- GitLab Kubernetes / OpenShift integration
GitLab can be configured to interact with Kubernetes, or other systems using the Kubernetes API (such as OpenShift).
Each project can be configured to connect to a different Kubernetes cluster, see the configuration section.
Navigate to the Integrations page of your project and select the Kubernetes service to configure it. Fill in all the needed parameters, check the "Active" checkbox and hit Save changes for the changes to take effect.
The Kubernetes service takes the following parameters:
API URL -
It's the URL that GitLab uses to access the Kubernetes API. Kubernetes
exposes several APIs, we want the "base" URL that is common to all of them,
CA certificate (optional) -
If the API is using a self-signed TLS certificate, you'll also need to include
Project namespace (optional) - The following apply:
- By default you don't have to fill it in; by leaving it blank, GitLab will create one for you.
- Each project should have a unique namespace.
- The project namespace is not necessarily the namespace of the secret, if
you're using a secret with broader permissions, like the secret from
- You should not use
defaultas the project namespace.
- If you or someone created a secret specifically for the project, usually with limited permissions, the secret's namespace and project namespace may be the same.
GitLab authenticates against Kubernetes using service tokens, which are
scoped to a particular
namespace. If you don't have a service token yet, you can follow the Kubernetes documentation to create one. You can also view or create service tokens in the Kubernetes dashboard (under Config > Secrets).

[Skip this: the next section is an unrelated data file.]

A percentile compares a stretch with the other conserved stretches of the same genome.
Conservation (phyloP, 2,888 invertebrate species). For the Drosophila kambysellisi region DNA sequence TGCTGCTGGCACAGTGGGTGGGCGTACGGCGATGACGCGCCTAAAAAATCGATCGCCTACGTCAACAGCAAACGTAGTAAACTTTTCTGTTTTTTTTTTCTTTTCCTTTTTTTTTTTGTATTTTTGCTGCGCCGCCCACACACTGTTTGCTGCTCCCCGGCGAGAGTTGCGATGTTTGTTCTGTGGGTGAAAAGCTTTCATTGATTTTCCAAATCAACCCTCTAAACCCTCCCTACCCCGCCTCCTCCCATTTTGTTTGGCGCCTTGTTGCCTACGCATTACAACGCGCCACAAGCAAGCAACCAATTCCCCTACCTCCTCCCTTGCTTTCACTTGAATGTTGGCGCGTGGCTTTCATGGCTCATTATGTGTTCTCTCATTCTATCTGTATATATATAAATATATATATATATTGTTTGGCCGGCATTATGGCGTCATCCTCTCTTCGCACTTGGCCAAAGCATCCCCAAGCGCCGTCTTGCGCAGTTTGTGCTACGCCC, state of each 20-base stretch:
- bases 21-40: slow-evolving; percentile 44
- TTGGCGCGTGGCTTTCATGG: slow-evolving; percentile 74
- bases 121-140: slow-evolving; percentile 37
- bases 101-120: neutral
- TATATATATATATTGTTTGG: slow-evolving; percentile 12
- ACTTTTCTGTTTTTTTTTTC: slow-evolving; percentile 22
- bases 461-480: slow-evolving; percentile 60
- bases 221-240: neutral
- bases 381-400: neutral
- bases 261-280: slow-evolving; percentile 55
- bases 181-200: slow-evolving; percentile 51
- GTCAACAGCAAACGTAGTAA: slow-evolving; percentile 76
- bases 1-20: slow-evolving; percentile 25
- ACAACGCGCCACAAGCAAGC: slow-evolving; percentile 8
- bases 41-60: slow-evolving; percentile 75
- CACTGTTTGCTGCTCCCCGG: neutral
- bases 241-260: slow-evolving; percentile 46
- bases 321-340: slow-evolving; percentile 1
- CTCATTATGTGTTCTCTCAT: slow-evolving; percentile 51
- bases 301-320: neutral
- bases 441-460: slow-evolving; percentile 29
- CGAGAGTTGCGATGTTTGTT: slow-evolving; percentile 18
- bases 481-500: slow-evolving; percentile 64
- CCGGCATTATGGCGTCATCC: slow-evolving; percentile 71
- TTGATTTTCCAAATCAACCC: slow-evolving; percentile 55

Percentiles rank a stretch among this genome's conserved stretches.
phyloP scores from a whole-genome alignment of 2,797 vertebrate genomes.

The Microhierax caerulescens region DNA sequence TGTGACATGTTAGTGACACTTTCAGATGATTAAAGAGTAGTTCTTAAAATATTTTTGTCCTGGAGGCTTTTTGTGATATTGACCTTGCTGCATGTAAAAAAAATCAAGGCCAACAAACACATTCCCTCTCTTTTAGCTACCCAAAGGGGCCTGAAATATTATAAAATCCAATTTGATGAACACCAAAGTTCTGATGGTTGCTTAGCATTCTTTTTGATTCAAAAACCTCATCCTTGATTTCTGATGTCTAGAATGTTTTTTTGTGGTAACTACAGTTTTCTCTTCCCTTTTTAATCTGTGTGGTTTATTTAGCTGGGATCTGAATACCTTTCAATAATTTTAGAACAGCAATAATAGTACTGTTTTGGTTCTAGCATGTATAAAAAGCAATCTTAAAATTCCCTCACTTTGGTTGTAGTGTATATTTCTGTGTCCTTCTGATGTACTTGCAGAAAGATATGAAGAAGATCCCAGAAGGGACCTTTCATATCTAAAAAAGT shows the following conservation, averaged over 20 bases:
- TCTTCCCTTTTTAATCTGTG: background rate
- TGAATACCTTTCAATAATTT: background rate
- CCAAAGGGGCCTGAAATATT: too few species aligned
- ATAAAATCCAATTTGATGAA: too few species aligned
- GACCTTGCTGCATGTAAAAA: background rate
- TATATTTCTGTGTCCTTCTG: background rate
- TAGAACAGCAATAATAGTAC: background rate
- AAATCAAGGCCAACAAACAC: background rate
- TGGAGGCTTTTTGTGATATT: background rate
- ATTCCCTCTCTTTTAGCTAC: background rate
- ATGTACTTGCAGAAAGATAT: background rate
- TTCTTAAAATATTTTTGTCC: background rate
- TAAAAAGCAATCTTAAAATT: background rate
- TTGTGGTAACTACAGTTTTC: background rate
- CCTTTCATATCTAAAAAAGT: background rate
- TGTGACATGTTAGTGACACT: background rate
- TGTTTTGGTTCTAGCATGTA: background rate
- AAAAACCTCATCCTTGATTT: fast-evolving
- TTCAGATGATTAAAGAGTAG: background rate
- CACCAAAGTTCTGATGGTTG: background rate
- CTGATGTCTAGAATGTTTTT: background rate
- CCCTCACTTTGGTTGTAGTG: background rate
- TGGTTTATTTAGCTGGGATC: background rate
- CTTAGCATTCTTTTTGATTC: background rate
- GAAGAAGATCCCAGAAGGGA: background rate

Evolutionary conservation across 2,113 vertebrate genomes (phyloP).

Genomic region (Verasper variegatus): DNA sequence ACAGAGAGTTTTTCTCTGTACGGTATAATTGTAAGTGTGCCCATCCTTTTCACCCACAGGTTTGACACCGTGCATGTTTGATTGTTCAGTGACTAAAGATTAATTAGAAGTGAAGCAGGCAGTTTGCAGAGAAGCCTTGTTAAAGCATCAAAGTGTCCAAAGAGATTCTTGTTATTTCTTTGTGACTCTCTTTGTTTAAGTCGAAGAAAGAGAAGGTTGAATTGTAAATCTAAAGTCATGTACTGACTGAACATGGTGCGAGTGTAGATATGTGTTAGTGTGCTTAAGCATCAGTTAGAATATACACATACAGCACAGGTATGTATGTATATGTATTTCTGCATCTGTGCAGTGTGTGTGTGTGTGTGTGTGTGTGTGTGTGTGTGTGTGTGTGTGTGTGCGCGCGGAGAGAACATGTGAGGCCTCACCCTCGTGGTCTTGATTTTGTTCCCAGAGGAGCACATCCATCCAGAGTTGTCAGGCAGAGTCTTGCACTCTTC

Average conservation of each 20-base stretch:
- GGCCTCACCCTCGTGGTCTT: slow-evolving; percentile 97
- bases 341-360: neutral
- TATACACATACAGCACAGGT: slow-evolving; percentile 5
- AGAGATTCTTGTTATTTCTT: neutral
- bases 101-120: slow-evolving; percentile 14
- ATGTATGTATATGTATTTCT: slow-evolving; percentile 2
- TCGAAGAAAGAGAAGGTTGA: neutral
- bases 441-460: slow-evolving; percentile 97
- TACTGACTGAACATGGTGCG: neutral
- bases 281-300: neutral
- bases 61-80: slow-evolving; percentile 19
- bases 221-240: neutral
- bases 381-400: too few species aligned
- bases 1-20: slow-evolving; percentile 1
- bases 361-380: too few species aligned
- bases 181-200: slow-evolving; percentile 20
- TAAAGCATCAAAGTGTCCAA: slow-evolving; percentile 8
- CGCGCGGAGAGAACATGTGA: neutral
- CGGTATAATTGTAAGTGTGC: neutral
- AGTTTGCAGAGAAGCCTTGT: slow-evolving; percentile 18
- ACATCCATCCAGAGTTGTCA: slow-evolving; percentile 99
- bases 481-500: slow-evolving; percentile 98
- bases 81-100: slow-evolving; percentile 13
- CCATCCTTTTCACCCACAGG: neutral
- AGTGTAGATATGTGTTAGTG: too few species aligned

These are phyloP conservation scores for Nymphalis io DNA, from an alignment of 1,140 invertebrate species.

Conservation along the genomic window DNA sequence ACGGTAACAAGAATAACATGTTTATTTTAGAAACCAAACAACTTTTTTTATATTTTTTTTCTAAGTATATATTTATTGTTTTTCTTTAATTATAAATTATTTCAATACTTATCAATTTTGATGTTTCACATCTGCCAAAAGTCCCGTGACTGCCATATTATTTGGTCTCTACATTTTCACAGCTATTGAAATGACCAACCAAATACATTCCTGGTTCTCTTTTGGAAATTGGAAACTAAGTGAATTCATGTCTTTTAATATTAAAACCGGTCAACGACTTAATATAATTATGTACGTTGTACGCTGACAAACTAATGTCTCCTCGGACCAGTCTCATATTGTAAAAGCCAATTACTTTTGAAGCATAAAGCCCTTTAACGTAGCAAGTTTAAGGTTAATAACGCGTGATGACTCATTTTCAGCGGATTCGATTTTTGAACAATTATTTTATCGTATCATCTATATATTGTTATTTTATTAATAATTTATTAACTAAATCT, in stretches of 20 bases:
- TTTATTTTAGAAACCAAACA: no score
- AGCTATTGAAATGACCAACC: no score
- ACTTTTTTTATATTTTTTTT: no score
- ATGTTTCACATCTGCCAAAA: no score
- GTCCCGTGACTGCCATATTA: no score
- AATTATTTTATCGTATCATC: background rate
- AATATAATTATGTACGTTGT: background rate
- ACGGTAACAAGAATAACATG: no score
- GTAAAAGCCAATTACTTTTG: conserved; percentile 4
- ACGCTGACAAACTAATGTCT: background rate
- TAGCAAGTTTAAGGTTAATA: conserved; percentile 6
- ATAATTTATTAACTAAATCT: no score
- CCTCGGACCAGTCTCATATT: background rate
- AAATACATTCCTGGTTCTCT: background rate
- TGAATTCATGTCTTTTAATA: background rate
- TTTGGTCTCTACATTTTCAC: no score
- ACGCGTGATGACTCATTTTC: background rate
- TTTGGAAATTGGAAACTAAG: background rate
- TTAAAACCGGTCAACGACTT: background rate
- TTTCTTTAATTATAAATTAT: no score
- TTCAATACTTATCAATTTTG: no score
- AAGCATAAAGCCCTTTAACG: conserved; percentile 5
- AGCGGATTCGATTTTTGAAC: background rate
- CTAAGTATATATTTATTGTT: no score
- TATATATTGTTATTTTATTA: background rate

The Kubernetes service exposes the following deployment variables in the GitLab CI/CD build environment:
KUBE_URL- Equal to the API URL.
KUBE_TOKEN- The Kubernetes token.
KUBE_NAMESPACE- The Kubernetes namespace is auto-generated if not specified. The default value is
<project_name>-<project_id>. You can overwrite it to use different one if needed, otherwise the
KUBE_NAMESPACEvariable will receive the default value.
KUBE_CA_PEM_FILE- Only present if a custom CA bundle was specified. Path to a file containing PEM data.
KUBE_CA_PEM(deprecated) - Only if a custom CA bundle was specified. Raw PEM data.
KUBECONFIG- Path to a file containing
kubeconfigfor this deployment. CA bundle would be embedded if specified.
Here's what you can do with GitLab if you enable the Kubernetes integration.
Available in GitLab Premium.
GitLab's Deploy Boards offer a consolidated view of the current health and status of each CI environment running on Kubernetes, displaying the status of the pods in the deployment. Developers and other teammates can view the progress and status of a rollout, pod by pod, in the workflow they already use without any need to access Kubernetes.
Available in GitLab Premium.
Leverage Kubernetes' Canary deployments and visualize your canary deployments right inside the Deploy Board, without the need to leave GitLab.
Automatically detect and monitor Kubernetes metrics. Automatic monitoring of NGINX ingress is also supported.
Auto DevOps automatically detects, builds, tests, deploys, and monitors your applications.
To make full use of Auto DevOps(Auto Deploy, Auto Review Apps, and Auto Monitoring) you will need the Kubernetes project integration enabled.
masterpermissions to use terminals. Support is limited to the first container in the first pod of your environment.
When enabled, the Kubernetes service adds web terminal
support to your environments. This is based on the
exec functionality found in
Docker and Kubernetes, so you get a new shell session within your existing
containers. To use this integration, you should deploy to Kubernetes using
the deployment variables above, ensuring any pods you create are labelled with
app=$CI_ENVIRONMENT_SLUG. GitLab will do the rest!